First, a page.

Lurking in cemetries for pocket money seems to be an eerie and morbid upbringing, but it was one which has proved life-changing for Australian Natalie Hausler.
As a family history enthusiast Ms Hausler is in the process of tracing one line of her ancestry in the UK.
She has discovered that one of her ancestors, Abraham Hopkins Davis, came out to Australia with his wife and four children on free passage to Adelaide in 1838.
He involved himself in public life and became the first president of the Natural History Society of South Australia.
He also instigated the construction of Military Road along the coast in case of foreign attack and was appointed a Justice of the Peace in 1855.
Ms Hausler is a family history enthusiast, and said her fond fascination with genealogy is in her family’s blood.
“It’s more of a personal interest. My parents are into genealogy and as a kid we used to get paid pocket money to find our ancestors names in some of the local cemeteries,” she told Australian Times.
“I’ve had two children and they are both girls so I was quite interested in tracking the maternal side. It lead me back to England where I discovered this Abraham Hopkins Davis was one of the husbands. He seemed to lead a really interesting life so I’ve got into it from that way.”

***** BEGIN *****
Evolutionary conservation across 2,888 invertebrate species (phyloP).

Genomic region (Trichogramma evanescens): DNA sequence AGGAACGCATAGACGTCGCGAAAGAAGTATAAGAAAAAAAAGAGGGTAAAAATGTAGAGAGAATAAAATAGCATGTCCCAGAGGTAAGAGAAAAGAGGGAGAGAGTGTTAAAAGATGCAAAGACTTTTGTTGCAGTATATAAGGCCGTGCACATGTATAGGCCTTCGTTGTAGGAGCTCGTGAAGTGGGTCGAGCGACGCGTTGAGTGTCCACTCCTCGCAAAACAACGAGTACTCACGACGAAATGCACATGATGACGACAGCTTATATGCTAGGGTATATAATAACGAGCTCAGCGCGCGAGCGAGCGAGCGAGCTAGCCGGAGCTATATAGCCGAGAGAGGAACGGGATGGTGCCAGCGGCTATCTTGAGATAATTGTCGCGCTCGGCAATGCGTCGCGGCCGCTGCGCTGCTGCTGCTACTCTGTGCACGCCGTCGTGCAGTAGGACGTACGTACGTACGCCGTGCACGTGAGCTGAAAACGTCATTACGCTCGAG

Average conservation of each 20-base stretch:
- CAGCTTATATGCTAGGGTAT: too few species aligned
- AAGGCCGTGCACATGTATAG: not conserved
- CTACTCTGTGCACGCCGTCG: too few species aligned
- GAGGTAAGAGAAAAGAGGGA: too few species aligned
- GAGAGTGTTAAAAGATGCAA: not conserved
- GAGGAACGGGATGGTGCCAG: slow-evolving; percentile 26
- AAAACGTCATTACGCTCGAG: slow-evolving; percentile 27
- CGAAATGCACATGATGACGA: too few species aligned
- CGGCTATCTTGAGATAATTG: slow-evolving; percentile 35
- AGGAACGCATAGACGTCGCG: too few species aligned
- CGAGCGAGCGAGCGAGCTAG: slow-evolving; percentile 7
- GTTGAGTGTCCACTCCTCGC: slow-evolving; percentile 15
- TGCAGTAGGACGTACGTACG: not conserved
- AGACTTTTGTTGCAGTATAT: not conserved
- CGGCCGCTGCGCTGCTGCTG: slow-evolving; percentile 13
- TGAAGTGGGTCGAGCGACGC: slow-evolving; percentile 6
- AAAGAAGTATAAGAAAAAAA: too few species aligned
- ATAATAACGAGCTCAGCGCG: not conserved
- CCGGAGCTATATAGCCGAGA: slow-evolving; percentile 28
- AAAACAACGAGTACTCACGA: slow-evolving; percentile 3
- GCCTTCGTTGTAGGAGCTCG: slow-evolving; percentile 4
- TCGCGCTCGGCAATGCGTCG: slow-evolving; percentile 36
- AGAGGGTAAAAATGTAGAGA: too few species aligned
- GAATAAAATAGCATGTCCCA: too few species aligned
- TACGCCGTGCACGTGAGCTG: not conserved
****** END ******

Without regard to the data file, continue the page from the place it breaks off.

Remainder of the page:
Natalie has also learnt that her family lived in Birmingham, that Abraham and Mary met in Surrey chapel, and how they set up their life in South Australia.
“South Australia was only two years old at that stage so it was all tents and little shacks, there was no infrastructure. What an amazing family to have come from bustling London in 1838, to arrive in what basically was a desert. I just think that’s really quite incredible,” she said.
“It’s absolutely fascinating because you can see a lot of similarities through the generations. A lot of my ancestors were involved in organising committees or they were secretaries of boards and that still happens today.
So where somebody might have artists in their background and are very artistic, that line goes through. Our line is very much seems to be in organising more than creativity. It’s wonderful, I’ve really enjoyed it. Even seeing photos, we’ve all got the same nose!”
She said that her research continues to amaze her.
“I think I appreciate my ancestors a lot more and the hardship that they went through,” she said.
There were a lot of diseases and a lot of deaths and stillborns. I want to travel over to England next year and go to the places that they lived and go to the churches they got married in.”
However, she is now facing a challenge.
“We’re stuck with Birmingham in the 1700’s. We think that some of the records have been destroyed during the blitzes that went on over there. We believe this Abraham Hopkins Davis, the Hopkins line, is from the Steventon area in Oxfordshire,” she said.
If anyone in England knows anything or is researching the Abraham Hopkins Davis line, Natalie asks that you get in contact via email, [email protected].
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